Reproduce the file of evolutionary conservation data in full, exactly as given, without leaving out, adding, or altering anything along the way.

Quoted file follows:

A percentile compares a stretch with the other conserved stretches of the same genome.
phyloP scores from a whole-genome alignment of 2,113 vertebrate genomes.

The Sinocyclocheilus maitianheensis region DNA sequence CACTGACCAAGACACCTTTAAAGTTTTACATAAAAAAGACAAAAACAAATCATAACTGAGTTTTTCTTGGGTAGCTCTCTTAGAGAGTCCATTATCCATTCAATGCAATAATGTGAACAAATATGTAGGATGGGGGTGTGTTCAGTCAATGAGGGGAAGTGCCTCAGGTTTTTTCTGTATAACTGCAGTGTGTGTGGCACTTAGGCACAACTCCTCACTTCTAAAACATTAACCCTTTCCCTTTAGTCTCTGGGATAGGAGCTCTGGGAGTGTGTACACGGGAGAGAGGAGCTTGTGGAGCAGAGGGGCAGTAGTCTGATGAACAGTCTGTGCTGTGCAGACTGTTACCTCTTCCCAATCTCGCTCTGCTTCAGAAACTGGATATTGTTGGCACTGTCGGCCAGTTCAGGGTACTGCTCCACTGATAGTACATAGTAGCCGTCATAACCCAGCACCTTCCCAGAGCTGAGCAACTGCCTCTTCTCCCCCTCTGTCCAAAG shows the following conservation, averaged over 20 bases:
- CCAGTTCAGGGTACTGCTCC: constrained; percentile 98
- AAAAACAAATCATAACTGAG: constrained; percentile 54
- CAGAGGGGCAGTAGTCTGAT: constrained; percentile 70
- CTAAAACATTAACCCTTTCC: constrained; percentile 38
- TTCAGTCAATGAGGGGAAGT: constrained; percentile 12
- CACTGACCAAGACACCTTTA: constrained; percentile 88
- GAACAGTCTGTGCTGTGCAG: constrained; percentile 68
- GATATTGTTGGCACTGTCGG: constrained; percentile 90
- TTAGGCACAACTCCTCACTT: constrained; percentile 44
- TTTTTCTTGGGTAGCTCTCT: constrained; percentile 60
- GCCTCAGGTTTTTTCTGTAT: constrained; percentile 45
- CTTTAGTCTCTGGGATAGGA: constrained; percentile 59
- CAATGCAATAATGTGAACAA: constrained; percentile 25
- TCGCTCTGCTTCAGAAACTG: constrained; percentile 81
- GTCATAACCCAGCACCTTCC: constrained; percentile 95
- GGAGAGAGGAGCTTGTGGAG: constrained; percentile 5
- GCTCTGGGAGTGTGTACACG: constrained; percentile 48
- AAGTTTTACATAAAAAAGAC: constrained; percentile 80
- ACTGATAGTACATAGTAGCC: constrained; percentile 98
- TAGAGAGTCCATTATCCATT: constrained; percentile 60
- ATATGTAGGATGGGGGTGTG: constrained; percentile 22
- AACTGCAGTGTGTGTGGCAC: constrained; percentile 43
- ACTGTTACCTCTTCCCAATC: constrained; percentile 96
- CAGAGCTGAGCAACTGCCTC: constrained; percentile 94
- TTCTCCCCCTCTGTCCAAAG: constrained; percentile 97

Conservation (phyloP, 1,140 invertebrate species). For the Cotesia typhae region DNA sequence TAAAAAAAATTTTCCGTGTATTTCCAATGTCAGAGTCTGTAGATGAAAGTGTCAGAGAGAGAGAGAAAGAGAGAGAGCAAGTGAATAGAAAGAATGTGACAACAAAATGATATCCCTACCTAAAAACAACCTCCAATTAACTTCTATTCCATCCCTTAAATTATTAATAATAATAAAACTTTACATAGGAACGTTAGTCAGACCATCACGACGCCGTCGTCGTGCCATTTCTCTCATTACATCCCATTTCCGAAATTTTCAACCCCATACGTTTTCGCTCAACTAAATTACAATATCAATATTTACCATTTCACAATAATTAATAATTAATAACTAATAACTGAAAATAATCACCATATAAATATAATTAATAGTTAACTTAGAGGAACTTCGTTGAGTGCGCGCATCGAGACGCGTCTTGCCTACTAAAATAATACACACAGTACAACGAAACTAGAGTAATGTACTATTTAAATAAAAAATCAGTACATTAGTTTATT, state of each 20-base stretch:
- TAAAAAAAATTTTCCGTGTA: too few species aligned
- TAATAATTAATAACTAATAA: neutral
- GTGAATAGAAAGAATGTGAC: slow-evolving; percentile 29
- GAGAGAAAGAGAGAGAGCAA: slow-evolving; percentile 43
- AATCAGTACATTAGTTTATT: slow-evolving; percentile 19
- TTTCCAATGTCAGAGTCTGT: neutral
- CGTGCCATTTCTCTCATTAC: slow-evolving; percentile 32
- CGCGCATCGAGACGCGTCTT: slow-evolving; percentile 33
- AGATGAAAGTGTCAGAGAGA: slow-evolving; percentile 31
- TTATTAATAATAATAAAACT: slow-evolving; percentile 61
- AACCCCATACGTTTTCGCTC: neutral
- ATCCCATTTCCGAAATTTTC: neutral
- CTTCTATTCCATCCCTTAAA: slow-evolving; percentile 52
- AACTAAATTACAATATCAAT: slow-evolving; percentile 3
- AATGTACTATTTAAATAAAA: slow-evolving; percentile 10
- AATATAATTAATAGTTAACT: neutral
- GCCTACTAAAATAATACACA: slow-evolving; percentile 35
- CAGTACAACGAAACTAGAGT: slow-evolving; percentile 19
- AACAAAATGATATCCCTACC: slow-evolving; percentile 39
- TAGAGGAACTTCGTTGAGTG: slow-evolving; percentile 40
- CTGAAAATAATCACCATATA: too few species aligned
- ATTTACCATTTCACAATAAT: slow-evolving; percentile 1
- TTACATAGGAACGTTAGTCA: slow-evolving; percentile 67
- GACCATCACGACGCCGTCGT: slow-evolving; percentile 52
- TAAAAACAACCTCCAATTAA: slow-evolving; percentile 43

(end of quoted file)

A percentile compares a stretch with the other conserved stretches of the same genome.
phyloP scores from a whole-genome alignment of 2,113 vertebrate genomes.

The Sinocyclocheilus maitianheensis region DNA sequence CACTGACCAAGACACCTTTAAAGTTTTACATAAAAAAGACAAAAACAAATCATAACTGAGTTTTTCTTGGGTAGCTCTCTTAGAGAGTCCATTATCCATTCAATGCAATAATGTGAACAAATATGTAGGATGGGGGTGTGTTCAGTCAATGAGGGGAAGTGCCTCAGGTTTTTTCTGTATAACTGCAGTGTGTGTGGCACTTAGGCACAACTCCTCACTTCTAAAACATTAACCCTTTCCCTTTAGTCTCTGGGATAGGAGCTCTGGGAGTGTGTACACGGGAGAGAGGAGCTTGTGGAGCAGAGGGGCAGTAGTCTGATGAACAGTCTGTGCTGTGCAGACTGTTACCTCTTCCCAATCTCGCTCTGCTTCAGAAACTGGATATTGTTGGCACTGTCGGCCAGTTCAGGGTACTGCTCCACTGATAGTACATAGTAGCCGTCATAACCCAGCACCTTCCCAGAGCTGAGCAACTGCCTCTTCTCCCCCTCTGTCCAAAG shows the following conservation, averaged over 20 bases:
- CCAGTTCAGGGTACTGCTCC: constrained; percentile 98
- AAAAACAAATCATAACTGAG: constrained; percentile 54
- CAGAGGGGCAGTAGTCTGAT: constrained; percentile 70
- CTAAAACATTAACCCTTTCC: constrained; percentile 38
- TTCAGTCAATGAGGGGAAGT: constrained; percentile 12
- CACTGACCAAGACACCTTTA: constrained; percentile 88
- GAACAGTCTGTGCTGTGCAG: constrained; percentile 68
- GATATTGTTGGCACTGTCGG: constrained; percentile 90
- TTAGGCACAACTCCTCACTT: constrained; percentile 44
- TTTTTCTTGGGTAGCTCTCT: constrained; percentile 60
- GCCTCAGGTTTTTTCTGTAT: constrained; percentile 45
- CTTTAGTCTCTGGGATAGGA: constrained; percentile 59
- CAATGCAATAATGTGAACAA: constrained; percentile 25
- TCGCTCTGCTTCAGAAACTG: constrained; percentile 81
- GTCATAACCCAGCACCTTCC: constrained; percentile 95
- GGAGAGAGGAGCTTGTGGAG: constrained; percentile 5
- GCTCTGGGAGTGTGTACACG: constrained; percentile 48
- AAGTTTTACATAAAAAAGAC: constrained; percentile 80
- ACTGATAGTACATAGTAGCC: constrained; percentile 98
- TAGAGAGTCCATTATCCATT: constrained; percentile 60
- ATATGTAGGATGGGGGTGTG: constrained; percentile 22
- AACTGCAGTGTGTGTGGCAC: constrained; percentile 43
- ACTGTTACCTCTTCCCAATC: constrained; percentile 96
- CAGAGCTGAGCAACTGCCTC: constrained; percentile 94
- TTCTCCCCCTCTGTCCAAAG: constrained; percentile 97

Conservation (phyloP, 1,140 invertebrate species). For the Cotesia typhae region DNA sequence TAAAAAAAATTTTCCGTGTATTTCCAATGTCAGAGTCTGTAGATGAAAGTGTCAGAGAGAGAGAGAAAGAGAGAGAGCAAGTGAATAGAAAGAATGTGACAACAAAATGATATCCCTACCTAAAAACAACCTCCAATTAACTTCTATTCCATCCCTTAAATTATTAATAATAATAAAACTTTACATAGGAACGTTAGTCAGACCATCACGACGCCGTCGTCGTGCCATTTCTCTCATTACATCCCATTTCCGAAATTTTCAACCCCATACGTTTTCGCTCAACTAAATTACAATATCAATATTTACCATTTCACAATAATTAATAATTAATAACTAATAACTGAAAATAATCACCATATAAATATAATTAATAGTTAACTTAGAGGAACTTCGTTGAGTGCGCGCATCGAGACGCGTCTTGCCTACTAAAATAATACACACAGTACAACGAAACTAGAGTAATGTACTATTTAAATAAAAAATCAGTACATTAGTTTATT, state of each 20-base stretch:
- TAAAAAAAATTTTCCGTGTA: too few species aligned
- TAATAATTAATAACTAATAA: neutral
- GTGAATAGAAAGAATGTGAC: slow-evolving; percentile 29
- GAGAGAAAGAGAGAGAGCAA: slow-evolving; percentile 43
- AATCAGTACATTAGTTTATT: slow-evolving; percentile 19
- TTTCCAATGTCAGAGTCTGT: neutral
- CGTGCCATTTCTCTCATTAC: slow-evolving; percentile 32
- CGCGCATCGAGACGCGTCTT: slow-evolving; percentile 33
- AGATGAAAGTGTCAGAGAGA: slow-evolving; percentile 31
- TTATTAATAATAATAAAACT: slow-evolving; percentile 61
- AACCCCATACGTTTTCGCTC: neutral
- ATCCCATTTCCGAAATTTTC: neutral
- CTTCTATTCCATCCCTTAAA: slow-evolving; percentile 52
- AACTAAATTACAATATCAAT: slow-evolving; percentile 3
- AATGTACTATTTAAATAAAA: slow-evolving; percentile 10
- AATATAATTAATAGTTAACT: neutral
- GCCTACTAAAATAATACACA: slow-evolving; percentile 35
- CAGTACAACGAAACTAGAGT: slow-evolving; percentile 19
- AACAAAATGATATCCCTACC: slow-evolving; percentile 39
- TAGAGGAACTTCGTTGAGTG: slow-evolving; percentile 40
- CTGAAAATAATCACCATATA: too few species aligned
- ATTTACCATTTCACAATAAT: slow-evolving; percentile 1
- TTACATAGGAACGTTAGTCA: slow-evolving; percentile 67
- GACCATCACGACGCCGTCGT: slow-evolving; percentile 52
- TAAAAACAACCTCCAATTAA: slow-evolving; percentile 43